Perhaps we may even be honest enough and modest enough to discern that this is still where our danger lies. It appears to be an ineradicable idea of the average Christian officer that revivalism is sheer and unordered emotionalism, that it has no rules, no method; that it requires little beyond stoutness of lungs and endurance of body; and that, most certain thing of all, any sort of preaching will serve its purpose.
It may be worth while therefore to consider Bramwell as a revivalist. He was that, not occasionally, but always. He never entered a circuit but he set himself designedly, from the first day, to 'get up a revival.' Let us see how he went about it.
He began by praying. There is something perfectly dumbfounding about Bramwell's praying. He always began at four in the morning, or in the depth of winter at five. It is in vain to plead that he went to bed early, for very often he did not. He held late after-meetings just as we do, but at four next morning he was at his prayers. From four to five he prayed for his wife and children, for his circuit, for his class-leaders, for the revival, and for many other things. It was known what he prayed for, because he prayed aloud, sometimes very much so, and any one could list en who cared to. At five he sometimes had a prayer meeting to attend. If not, he went on at home reading and praying, praying and reading, till his breakfast hour. After that he spent his mornings in hard study, often breaking off to pray. In the afternoons he always visited from house to house, and would never allow himself to leave any house without praying there. Often he followed the old fashioned pastoral habit of going out to tea, but he always stoutly refused to take any part in trivial conversation. One of his friends, Thomas Pearson of Gomersal, has given an account of his pastoral visits. 'When Mr. Bramwell preached at Gomersal, he generally remained all night at our house. It was his constant practice, as soon as dinner was over, to pray in the family, and then to visit the neighbours from house to house. In this way he generally called on seventeen or eighteen families before tea, and prayed with each of them. I was accustomed to invite a few of our friends to take tea with Mr. Bramwell in the afternoon. Affectionate inquiry was made into the state of each person's mind. They who had not received the blessing of justification were urged not to rest till they had obtained it; and they who were justified, not to rest till they were sanctified and made new creatures in Christ Jesus. After supper, he and I conversed some time about the affairs of the Church at large; he then prayed and retired to rest. Although Mr. Bramwell was greatly fatigued with the work of the day, and, when at our house, went to bed late (generally about twelve o'clock), he always rose the next morning at five, and prayed for particular persons by name, and for every society throughout the circuit.'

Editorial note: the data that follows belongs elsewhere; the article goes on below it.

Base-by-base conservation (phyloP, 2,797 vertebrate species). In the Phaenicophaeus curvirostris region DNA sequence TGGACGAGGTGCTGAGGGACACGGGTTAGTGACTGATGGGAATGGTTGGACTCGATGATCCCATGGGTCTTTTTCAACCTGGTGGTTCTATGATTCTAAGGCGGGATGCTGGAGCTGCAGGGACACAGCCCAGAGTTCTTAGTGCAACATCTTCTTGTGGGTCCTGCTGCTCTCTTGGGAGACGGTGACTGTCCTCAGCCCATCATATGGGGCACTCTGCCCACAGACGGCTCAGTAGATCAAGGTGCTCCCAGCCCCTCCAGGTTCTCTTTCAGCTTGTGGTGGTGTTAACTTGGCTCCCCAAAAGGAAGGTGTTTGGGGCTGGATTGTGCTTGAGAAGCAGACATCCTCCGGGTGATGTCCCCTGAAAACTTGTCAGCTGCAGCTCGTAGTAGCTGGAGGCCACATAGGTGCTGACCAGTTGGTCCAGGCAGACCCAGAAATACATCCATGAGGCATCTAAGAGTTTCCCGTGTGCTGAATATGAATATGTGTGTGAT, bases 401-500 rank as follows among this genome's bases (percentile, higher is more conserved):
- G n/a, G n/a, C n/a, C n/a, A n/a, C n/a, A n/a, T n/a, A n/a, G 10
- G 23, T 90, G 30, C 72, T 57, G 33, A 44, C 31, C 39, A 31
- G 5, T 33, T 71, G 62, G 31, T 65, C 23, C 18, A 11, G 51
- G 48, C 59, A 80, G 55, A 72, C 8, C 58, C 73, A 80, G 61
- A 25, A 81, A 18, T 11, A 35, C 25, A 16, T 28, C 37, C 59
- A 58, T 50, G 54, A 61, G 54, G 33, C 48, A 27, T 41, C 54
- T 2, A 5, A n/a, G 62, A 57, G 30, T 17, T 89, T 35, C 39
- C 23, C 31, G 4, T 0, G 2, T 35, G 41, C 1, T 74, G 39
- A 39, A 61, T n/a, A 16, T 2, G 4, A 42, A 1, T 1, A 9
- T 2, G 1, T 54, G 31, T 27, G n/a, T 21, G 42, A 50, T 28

Another intimate friend of the Sheffield days gives a similar account. 'These visits were short and spiritual. If possible, he would have the whole family collected, and having ascertained their several religious states, he would pray for each by name. The rich and the poor were admonished: growing evils in families were destroyed in the bud: parents, children, and servants were taught their proper duty.'
It would be the easiest thing in the world to enlarge upon our changed circumstances, and to show that this sort of thing is quite impossible to-day; but let us first of all try to get a fairly complete picture of Bramwell. Let one more extract be given, more surprising to the modern mind than those already quoted. During Conference in the year 1804 Bramwell went to a hospitable house for tea. Before they sat down to the table 'Mr. Bramwell and the rest of his friends engaged successively in fervent prayer. At tea he ruled the conversation so that not a sentence concerning politics, the common topics of the day, the foibles of the neighbourhood, or any indifferent subject was permitted. The attention of the company was directed exclusively to the great concerns of their present and eternal salvation. It was not long before a person present advanced something irrelevant to the single aim which this man of God held so tenaciously in view; but he suppressed it immediately by exclaiming, "Now we are wandering from the point again."'
Again it may be said, nothing could be easier than to criticize this. To rule the conversation' is, in modem parlance, to make yourself a bore. No gentleman would do it today. But it is worth while to take note that this revivalist was not a gossip, not a scandal-monger, not a retailer of silly and self-laudatory anecdotes. He never relaxed his zeal, never sheathed his sword.